The treatment of pityriasis amiantacea will largely come down to the underlying disease. So it’s important to discover the cause before you start looking into different treatment options.

Some of the most common treatments for pityriasis amiantacea include:

  • Mineral or vegetable oils that are used to loosen up chunks of scales on the scalp
  • Leave-on creams or special shampoos that are formulated to treat scalp conditions
  • Topical steroids and steroid creams for hair loss, which are particularly useful for patients suffering from psoriasis or dermatitis
  • Antifungal shampoos, which are useful for treating underlying seborrhoeic dermatitis
  • Oral antifungal treatments for confirmed tinea capitis infection
  • Oral antibiotics for bacterial infections

In one study, patients were given topical ketoconazole, which is a treatment usually administered for fungal skin infections and dandruff. With daily application of a 2% strength shampoo, all patients were able to treat their pityriasis amiantacea within 6.4 months, on average [1].

Most patients often respond well to the range of treatments that are listed above, especially when they are administered in accordance with underlying conditions. For those who don’t notice any positive changes, or who experience side effects from taking treatment, scales can also be removed by surgical scissors [5].

Does pityriasis amiantacea cause hair loss?

Pityriasis amiantacea can cause temporary hair loss in some patients during certain treatments, especially when the crust is being removed from the hair follicles. However, there is still a lack of frequency data that shows how common hair loss is in patients with this condition.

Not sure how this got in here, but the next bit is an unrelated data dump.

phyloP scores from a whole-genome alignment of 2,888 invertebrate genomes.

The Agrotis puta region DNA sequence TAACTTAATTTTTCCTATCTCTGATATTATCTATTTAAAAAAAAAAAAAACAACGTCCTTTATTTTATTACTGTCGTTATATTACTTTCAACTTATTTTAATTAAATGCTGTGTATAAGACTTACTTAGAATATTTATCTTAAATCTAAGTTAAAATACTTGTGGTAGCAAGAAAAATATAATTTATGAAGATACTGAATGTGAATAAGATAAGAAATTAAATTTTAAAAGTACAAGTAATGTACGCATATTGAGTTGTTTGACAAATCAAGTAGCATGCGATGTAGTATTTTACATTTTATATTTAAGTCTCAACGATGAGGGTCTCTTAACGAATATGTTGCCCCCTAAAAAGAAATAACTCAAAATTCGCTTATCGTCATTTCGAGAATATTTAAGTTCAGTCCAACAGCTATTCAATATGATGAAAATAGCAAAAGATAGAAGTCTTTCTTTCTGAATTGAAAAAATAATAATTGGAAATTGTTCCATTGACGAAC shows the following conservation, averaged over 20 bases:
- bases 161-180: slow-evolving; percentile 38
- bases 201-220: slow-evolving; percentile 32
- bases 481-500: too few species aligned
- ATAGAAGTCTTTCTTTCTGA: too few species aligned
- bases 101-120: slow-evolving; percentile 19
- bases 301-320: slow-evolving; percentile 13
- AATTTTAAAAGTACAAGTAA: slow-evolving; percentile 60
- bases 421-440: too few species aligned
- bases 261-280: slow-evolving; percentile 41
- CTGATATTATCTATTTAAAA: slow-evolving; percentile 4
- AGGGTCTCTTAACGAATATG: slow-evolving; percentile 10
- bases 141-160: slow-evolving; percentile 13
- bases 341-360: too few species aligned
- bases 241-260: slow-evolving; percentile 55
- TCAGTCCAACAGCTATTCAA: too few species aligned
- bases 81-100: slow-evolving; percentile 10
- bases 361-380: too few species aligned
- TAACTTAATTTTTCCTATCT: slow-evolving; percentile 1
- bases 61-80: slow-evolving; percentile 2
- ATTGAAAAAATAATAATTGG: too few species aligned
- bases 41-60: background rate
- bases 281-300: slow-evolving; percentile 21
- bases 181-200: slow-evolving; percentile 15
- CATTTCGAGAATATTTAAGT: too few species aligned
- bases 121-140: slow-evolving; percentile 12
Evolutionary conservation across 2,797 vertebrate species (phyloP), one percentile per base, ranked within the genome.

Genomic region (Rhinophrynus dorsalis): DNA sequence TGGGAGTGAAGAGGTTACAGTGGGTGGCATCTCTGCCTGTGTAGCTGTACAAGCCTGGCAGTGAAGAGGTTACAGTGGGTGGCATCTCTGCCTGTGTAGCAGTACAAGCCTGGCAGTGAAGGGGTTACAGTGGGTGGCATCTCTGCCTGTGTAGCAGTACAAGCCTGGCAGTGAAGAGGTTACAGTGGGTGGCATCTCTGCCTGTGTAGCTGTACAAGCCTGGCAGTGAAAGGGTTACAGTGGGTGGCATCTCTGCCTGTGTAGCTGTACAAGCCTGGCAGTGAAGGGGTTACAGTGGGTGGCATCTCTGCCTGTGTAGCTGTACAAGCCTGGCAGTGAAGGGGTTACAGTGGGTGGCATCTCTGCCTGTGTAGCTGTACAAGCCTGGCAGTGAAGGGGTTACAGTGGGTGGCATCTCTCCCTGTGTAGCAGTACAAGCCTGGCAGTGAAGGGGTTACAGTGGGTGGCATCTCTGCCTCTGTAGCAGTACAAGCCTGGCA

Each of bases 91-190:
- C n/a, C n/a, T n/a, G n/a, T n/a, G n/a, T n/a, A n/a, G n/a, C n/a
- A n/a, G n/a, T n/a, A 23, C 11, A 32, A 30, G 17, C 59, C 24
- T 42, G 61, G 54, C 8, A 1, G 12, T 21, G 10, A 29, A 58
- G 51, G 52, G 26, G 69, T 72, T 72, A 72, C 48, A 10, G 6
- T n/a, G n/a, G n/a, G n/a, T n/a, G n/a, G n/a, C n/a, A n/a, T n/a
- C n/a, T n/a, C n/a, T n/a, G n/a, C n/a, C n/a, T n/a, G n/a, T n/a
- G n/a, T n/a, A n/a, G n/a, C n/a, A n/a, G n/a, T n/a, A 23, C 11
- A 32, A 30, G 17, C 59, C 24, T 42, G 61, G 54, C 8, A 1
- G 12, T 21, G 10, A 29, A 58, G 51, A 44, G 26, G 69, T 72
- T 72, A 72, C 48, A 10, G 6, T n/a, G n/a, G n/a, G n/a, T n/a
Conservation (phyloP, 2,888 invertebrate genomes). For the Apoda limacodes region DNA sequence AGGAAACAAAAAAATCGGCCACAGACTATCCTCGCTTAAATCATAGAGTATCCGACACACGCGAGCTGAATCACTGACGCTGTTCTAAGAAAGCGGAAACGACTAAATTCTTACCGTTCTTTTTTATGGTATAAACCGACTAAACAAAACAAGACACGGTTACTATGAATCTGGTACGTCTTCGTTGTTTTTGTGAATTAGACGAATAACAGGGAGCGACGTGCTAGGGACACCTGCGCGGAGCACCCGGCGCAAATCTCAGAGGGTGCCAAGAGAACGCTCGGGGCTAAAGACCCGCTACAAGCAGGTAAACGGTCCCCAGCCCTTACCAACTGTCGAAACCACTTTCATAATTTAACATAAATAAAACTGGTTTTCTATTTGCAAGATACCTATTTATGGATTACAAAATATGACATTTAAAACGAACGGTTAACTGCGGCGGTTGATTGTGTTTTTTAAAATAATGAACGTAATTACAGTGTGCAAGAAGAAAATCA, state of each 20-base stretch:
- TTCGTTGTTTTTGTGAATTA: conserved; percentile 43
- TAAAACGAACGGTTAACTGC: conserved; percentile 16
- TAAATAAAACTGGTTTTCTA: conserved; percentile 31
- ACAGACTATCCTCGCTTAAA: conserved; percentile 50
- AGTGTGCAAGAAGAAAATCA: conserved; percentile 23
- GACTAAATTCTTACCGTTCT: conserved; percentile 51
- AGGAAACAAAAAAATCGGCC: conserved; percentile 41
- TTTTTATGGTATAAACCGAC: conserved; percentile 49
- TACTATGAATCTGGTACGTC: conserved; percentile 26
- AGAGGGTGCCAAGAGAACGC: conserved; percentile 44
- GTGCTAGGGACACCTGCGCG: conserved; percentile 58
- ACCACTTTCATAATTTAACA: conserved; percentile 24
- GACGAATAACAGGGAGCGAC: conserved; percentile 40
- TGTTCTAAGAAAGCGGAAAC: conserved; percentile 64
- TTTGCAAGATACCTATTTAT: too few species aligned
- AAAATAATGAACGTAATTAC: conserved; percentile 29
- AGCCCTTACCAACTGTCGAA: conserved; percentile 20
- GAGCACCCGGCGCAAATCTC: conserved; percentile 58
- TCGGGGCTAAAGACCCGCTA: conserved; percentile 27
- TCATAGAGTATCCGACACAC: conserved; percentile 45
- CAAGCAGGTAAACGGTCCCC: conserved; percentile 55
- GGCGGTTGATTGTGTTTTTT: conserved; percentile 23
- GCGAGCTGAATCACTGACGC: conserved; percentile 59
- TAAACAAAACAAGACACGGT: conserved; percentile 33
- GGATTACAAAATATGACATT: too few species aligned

The hair loss is normally temporary and will continue to grow back as normal once treatment for the condition has finished. However, hair loss may make the condition even more stressful for patients.

If you are suffering from temporary alopecia due to treatment for your condition, there are a few different ways that you can combat this. You may choose to take oral tablets, such as Finasteride and Dutasteride, or topical treatments such as Minoxidil.

However, it’s very important that if you are thinking about taking any hair loss medication you consult your GP first to ensure that these treatments won’t have any negative effects.

Worried about hair loss?

Hair loss is something that happens to many men and women every year, and in many cases, it is completely treatable – either through medication or something more permanent like a hair transplant.

If you’re worried about losing your hair due to pityriasis amiantacea, it shouldn’t be such a big cause of concern as this is normally a temporary side effect.

If you’d like to talk to someone about hair loss, and what your options are should you choose to treat the condition, you can talk to one of our experts at Wimpole Clinic.

Book a consultation to learn more about the services we can provide for you.

Pityriasis Amiantacea: Symptoms, Diagnosis, Causes & Treatment, Wimpole Clinic

Dr. Michael May (FRCS)
Medically reviewed by Dr. Michael May (FRCS)Updated on April 6, 2024
The Wimpole Clinic offers FUE Hair, Beard & Eyebrow Transplants & Trichology.